According to the ratings agency, valuations of construction companies will improve over the next 12 months as some of the concerns, such as execution hurdles and high interest rates, are expected to fade out by the year-end, resulting in moderate earnings growth
Though most construction companies have a healthy order book, valuations have taken a beating due to muted earnings growth that is attributed mainly to execution hurdles, hardening interest rates and stretched working capital cycle, according to Crisil.
"The current state of infrastructure is increasingly becoming a bottleneck to the ambitious 9% plus GDP growth target. Hence, spending on infrastructure is imminent. We expect construction investments to grow at a compound annual growth rate (CAGR) of 13% to Rs14.8 trillion over financial years 2012-16," said Prasad Koparkar, head of Industry and Customised Research at Crisil Research.
In the past one year, construction stocks have significantly underperformed-registering a negative 55% return compared to a negative 8% by the S&P CNX NIFTY.
But Crisil believes that at current valuations, which are at historical lows, the risk-reward ratio appears favourable, given the growth potential of the sector. Crisil is a unit of international ratings agency Standard & Poor's.
After registering strong earnings growth of around 60% during the period 2005-2008, construction companies reported a mere 2% growth in the subsequent three years (2008-2011) due to weak margins and high interest costs.
Crisil expects pressure on earnings to continue to cloud 2011-12 due to execution hurdles and high interest rates. However, one cannot ignore the long-term growth potential for companies in this sector, given the large-scale infrastructure spending expected over the next five years. In addition, construction companies have a healthy order book, which provides good revenue visibility, Crisil said.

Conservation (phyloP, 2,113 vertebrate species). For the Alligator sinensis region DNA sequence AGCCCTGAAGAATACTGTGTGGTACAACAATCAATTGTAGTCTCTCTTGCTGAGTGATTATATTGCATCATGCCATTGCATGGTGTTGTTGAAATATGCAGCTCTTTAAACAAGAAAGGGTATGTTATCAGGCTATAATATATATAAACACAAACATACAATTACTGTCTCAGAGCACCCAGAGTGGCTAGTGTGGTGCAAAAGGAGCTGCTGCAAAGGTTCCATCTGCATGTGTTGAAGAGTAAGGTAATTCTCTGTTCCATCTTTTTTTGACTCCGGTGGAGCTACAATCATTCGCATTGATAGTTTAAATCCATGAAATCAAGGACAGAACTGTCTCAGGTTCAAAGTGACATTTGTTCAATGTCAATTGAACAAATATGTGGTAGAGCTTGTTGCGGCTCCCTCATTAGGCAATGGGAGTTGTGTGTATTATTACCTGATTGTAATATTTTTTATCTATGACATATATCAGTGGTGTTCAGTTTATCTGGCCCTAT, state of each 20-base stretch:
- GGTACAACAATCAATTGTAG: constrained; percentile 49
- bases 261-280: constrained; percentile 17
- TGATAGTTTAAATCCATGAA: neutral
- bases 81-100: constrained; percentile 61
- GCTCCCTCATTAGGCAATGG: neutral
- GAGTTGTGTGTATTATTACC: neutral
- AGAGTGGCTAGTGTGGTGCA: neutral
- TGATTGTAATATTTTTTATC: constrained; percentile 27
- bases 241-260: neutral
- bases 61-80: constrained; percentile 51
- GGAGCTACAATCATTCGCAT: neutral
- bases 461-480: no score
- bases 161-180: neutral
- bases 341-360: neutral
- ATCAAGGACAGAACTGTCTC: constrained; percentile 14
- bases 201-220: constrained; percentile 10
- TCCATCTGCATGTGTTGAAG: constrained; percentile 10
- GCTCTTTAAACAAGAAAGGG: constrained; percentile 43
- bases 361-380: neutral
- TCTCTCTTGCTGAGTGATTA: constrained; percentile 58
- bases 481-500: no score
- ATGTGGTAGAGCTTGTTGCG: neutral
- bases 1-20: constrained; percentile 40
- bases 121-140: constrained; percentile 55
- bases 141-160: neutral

During 2005 to 2008, construction companies were valued on their order book position. Coupled with robust economic growth and high infrastructure spending, most construction companies traded at their all-time highs. However, over the past two years, the order book has witnessed muted growth and profitability has weakened, resulting in re-pricing of construction companies. Construction companies' valuations are currently at historical lows with median one-year forward price-to-earnings ratio (PER) of 6.5 times.
Tarun Bhatia, director-capital markets, Crisil Research, said, "We believe that valuations will improve over the next 12 months as some of the concerns such as execution hurdles and interest rates are expected to fade out by the year-end, resulting in moderate earnings growth."
Companies under Crisil's equity research coverage are trading at PERs of 4.2 times to 13.8 times the 2011-12 estimated EPS (earnings per share). The P/BV (price-to-book value ratio) of some of these companies is below one, which, given the expected healthy RoE (return on equity) offers a favourable risk-reward ratio. Crisil has coverage on ARSS Infrastructure Projects (ARSS), C&C Construction Ltd (C&C), Era Infra Engineering Ltd (Era), Marg Ltd (Marg) and MBL Infrastructure Ltd (MBL). Of these, ARSS, Marg and MBL have a valuation grade of 5/5, indicating a strong upside (more than 25% from current market price); C&C and Era have a valuation grade of 4/5, indicating a 10%-25% upside from the current market price.
In terms of performance, ARSS Infrastructure's June quarter sales totalled Rs 438.41 crore (a 23% growth over the corresponding quarter in the previous year). Quarterly profit was Rs38.65 crore (14% growth) and price to earnings ratio of 2.86 (September 2011). Similarly, MBL Infrastructure had quarterly sales of Rs309.70 crore (39% growth) in the June 2011 quarter, quarterly profit was Rs20.03 crore (36% growth), and the price-to-earnings ratio at 2.71 (September 2011).
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